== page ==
This book was recommended by a dear friend who hadn't, at least at the time, read it herself. I reacted badly based on what I understood the idea of the book to be, and for my penance I had to read it.
It turned out to be both better and worse than I expected. The author's style is informal to the fingernails-on-the-blackboard level; it hardly sounds like book-writing at all. Perhaps it would work for a sermon, though even in sermons familiarity can get annoying. He also makes the mistake of thinking he knows what the reader is thinking and feeling, and at least in my case, he's very often wrong.
That said, I'm glad I read the book and I did find something of potentially great value.
The gut reaction that I needed to repent of was set up by a local billboard I'd seen repeatedly, which simply stated, "God is not angry." I couldn't drive by that without thinking, "If God is not angry about the inhumane (if not inhuman) things we do to each other, he's not much of a god." Granted, Brant Hansen is okay with God being angry about such things, but thinks such a reaction is above our human pay grade. Maybe he's right, but I do believe we share the responsibility of fighting against evil. I agree with this line from one of my favorite books, The Green Ember: "If you aren’t angry about the wicked things happening in the world all around, then you don’t have a soul."
It's on the personal level that Hansen's idea shines. In the first paragraph of the first chapter is this line:
You can choose to be "unoffendable."
I'm not sure which of my thoughts about this are from the book, and which are my own musings while reading it. But this is what I came up with.
There may be some debate about how we should respond when someone else is being wronged, but on a personal level, when I'm the victim, I can, indeed, choose not to be offended. I can take my hurt and anger and use them as an opportunity to practice one of the hardest and most important virtues in the Christian life: forgiveness. I can work to assume the person meant better than I think he did, that what I heard was not what she said, or meant to say. I can remember the times I've needed that grace myself.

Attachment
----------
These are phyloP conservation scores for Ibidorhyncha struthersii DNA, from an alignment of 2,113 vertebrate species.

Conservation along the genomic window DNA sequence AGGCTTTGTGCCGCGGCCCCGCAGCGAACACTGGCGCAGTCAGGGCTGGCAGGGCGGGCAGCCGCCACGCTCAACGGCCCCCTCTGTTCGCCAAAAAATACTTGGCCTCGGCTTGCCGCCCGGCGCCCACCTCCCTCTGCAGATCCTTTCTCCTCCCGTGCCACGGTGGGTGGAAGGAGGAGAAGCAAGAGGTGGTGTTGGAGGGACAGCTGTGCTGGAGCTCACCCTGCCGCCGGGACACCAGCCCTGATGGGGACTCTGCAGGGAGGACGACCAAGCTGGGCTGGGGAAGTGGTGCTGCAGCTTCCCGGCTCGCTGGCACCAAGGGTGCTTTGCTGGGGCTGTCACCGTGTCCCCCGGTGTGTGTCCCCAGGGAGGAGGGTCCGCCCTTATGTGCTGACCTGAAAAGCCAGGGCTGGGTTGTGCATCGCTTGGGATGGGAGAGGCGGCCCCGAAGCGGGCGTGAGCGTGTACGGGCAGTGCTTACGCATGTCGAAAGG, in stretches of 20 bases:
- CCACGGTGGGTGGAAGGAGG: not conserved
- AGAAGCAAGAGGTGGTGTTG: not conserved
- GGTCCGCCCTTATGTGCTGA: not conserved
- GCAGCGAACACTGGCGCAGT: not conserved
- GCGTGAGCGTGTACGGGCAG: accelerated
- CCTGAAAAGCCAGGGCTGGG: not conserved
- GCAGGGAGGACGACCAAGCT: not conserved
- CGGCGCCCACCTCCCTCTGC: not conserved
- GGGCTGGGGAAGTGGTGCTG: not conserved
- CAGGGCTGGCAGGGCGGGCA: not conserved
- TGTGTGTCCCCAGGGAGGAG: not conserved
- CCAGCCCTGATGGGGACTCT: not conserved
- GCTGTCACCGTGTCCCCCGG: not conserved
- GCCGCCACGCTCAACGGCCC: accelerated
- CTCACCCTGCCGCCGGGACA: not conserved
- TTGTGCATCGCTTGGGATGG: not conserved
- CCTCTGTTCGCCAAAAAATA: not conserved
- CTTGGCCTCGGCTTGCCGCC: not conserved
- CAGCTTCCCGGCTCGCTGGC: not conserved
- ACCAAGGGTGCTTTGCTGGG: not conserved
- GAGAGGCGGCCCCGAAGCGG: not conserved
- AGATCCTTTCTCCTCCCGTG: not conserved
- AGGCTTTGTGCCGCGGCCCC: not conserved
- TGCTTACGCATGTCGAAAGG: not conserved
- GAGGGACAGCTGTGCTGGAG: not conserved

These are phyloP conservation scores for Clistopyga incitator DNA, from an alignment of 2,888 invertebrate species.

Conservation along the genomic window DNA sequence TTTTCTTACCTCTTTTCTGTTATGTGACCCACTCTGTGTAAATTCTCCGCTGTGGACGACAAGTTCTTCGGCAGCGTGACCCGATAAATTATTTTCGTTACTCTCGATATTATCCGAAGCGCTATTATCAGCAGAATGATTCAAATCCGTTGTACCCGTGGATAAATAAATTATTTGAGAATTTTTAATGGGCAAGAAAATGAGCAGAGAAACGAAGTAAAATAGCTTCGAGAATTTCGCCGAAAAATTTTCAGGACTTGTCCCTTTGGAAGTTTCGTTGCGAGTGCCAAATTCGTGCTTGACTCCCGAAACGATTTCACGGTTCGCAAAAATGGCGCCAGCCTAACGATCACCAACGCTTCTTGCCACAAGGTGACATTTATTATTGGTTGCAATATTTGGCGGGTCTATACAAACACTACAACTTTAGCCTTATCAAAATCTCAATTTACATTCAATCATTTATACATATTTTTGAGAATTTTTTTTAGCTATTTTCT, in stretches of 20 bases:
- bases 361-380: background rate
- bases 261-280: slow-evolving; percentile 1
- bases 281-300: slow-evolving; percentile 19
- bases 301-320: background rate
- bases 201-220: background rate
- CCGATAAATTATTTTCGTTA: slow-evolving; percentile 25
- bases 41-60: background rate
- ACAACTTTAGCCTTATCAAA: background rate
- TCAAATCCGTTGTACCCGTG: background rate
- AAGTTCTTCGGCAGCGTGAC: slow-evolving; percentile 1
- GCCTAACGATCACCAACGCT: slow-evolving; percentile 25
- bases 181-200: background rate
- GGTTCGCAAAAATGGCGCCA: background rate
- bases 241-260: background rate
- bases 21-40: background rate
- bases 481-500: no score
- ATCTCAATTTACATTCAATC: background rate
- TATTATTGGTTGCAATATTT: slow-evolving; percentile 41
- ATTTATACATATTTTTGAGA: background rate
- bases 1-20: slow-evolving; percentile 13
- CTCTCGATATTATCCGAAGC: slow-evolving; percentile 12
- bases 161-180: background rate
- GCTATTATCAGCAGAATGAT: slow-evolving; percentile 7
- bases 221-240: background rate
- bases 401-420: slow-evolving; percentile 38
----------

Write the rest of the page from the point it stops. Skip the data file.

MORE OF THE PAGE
Yes, we get angry. Can’t avoid it. But I now know that anger can’t live here. I can’t keep it. ... I have to take it to the Cracks of Doom, like, now, and drop that thing. (p. 21)
Yes, the world is broken. But don’t be offended by it. Instead, thank God that He’s intervened in it, and He’s going to restore it to everything it was meant to be. His kingdom is breaking through, bit by bit. Recognize it, and wonder at it.
War is not exceptional; peace is. Worry is not exceptional; trust is. Decay is not exceptional; restoration is. Anger is not exceptional; gratitude is. Selfishness is not exceptional; sacrifice is. Defensiveness is not exceptional; love is.
And judgmentalism is not exceptional...
But grace is.
Recognize our current state, and then replace the shock and anger with gratitude. Someone cuts you off on your commute? Just expect it. No big deal. Let it drop, and then be thankful for the person, that exceptional person, who lets you merge. See the human heart for what it is, adjust expectations, and be grateful, not angry. (pp. 40-41)
One thing that helped me get more from Unoffendable was changing some of his language. He focusses too much on anger, I think. Granted, I do have to deal at times with my own angry reactions, but by far the predominant emotion I associate with being offended is hurt.
No matter, really. If I can choose to set aside anger, I can do the same with hurt. I can't help being hurt, but I can control my reactions.
Easier said than done. But very liberating, whenever I can manage it, even on a very small scale.